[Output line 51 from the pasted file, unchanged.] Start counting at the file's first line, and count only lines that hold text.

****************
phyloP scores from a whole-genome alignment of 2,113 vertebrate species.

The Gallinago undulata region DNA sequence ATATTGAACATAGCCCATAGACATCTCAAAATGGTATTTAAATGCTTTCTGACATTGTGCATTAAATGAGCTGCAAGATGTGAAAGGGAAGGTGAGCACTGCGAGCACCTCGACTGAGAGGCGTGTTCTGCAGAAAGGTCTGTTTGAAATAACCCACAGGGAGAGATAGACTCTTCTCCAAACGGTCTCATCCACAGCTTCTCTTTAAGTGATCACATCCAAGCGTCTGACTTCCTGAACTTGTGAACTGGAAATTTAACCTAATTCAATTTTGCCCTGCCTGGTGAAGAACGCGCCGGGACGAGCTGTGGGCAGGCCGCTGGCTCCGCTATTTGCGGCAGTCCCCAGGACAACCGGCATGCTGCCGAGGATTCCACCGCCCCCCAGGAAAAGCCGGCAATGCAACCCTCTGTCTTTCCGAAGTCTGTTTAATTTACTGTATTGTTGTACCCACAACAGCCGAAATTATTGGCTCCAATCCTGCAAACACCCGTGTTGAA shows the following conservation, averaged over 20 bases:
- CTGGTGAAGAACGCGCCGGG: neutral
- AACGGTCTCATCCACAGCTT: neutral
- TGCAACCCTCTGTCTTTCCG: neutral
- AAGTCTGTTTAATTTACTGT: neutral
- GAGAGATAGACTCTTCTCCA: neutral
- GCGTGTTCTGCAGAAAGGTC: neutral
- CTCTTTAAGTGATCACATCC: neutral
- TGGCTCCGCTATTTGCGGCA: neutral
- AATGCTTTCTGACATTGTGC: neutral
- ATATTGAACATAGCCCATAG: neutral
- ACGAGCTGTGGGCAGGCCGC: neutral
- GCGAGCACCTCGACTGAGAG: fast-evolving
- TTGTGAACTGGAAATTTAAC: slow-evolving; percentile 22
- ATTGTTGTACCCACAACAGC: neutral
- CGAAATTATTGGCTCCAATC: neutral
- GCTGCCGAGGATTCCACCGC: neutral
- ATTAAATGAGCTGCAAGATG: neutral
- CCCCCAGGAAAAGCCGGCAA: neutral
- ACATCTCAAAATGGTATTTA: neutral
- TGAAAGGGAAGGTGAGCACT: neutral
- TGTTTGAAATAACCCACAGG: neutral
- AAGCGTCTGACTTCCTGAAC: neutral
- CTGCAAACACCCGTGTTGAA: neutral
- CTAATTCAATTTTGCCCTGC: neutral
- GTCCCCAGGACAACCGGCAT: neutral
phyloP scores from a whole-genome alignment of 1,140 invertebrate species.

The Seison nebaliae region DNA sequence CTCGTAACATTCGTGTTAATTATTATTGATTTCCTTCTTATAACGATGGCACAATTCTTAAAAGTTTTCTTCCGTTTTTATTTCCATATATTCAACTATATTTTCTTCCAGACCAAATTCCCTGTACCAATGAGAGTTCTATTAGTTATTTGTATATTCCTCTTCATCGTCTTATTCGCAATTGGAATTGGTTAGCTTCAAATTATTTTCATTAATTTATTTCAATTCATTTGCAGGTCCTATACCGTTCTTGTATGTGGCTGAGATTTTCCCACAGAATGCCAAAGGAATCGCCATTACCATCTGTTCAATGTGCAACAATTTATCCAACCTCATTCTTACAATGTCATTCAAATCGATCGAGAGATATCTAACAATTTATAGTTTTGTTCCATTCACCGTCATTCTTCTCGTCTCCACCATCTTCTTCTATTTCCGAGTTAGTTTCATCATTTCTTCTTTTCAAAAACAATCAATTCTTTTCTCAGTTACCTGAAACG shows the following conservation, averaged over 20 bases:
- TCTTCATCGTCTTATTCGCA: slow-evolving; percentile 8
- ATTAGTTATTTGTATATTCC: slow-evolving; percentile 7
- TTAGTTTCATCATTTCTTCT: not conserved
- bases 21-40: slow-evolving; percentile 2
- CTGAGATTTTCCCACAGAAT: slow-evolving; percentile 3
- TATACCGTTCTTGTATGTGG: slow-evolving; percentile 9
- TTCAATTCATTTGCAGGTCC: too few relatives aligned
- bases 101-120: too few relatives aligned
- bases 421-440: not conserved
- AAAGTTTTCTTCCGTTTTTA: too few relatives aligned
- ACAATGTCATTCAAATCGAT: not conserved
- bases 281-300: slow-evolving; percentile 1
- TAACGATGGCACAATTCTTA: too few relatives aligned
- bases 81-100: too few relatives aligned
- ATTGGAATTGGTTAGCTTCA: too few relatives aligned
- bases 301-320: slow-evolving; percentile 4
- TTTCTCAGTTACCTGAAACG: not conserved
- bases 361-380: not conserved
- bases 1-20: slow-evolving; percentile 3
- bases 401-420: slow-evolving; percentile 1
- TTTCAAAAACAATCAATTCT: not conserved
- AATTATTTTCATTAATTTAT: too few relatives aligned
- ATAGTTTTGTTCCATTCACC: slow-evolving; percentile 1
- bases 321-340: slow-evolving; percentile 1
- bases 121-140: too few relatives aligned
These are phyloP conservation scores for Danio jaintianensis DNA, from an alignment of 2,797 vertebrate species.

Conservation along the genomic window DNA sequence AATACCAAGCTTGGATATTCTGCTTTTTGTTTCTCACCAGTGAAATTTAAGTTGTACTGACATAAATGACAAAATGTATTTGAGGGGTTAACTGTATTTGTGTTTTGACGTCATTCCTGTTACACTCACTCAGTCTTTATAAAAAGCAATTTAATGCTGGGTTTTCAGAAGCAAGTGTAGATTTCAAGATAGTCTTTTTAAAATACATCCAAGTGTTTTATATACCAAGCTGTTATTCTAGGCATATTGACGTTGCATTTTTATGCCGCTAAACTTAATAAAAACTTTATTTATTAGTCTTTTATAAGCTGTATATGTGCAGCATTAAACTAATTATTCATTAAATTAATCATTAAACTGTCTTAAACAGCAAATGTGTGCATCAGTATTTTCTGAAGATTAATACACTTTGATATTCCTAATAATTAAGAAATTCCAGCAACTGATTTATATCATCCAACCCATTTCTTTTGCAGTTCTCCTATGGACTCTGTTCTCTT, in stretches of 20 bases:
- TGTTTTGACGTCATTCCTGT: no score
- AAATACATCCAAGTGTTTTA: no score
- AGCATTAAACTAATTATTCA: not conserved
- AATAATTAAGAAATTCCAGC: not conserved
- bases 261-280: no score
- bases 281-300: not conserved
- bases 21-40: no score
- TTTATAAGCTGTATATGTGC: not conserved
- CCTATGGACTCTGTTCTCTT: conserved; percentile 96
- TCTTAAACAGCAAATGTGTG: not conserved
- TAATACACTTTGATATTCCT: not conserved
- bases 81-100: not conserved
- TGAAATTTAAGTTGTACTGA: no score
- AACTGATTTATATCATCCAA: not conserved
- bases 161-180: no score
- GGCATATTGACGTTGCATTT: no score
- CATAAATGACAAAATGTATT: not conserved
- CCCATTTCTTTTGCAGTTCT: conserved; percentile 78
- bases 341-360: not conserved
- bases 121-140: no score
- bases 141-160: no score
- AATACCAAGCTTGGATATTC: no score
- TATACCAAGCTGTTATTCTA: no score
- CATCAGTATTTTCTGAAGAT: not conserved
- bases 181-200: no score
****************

- AATTATTTTCATTAATTTAT: too few relatives aligned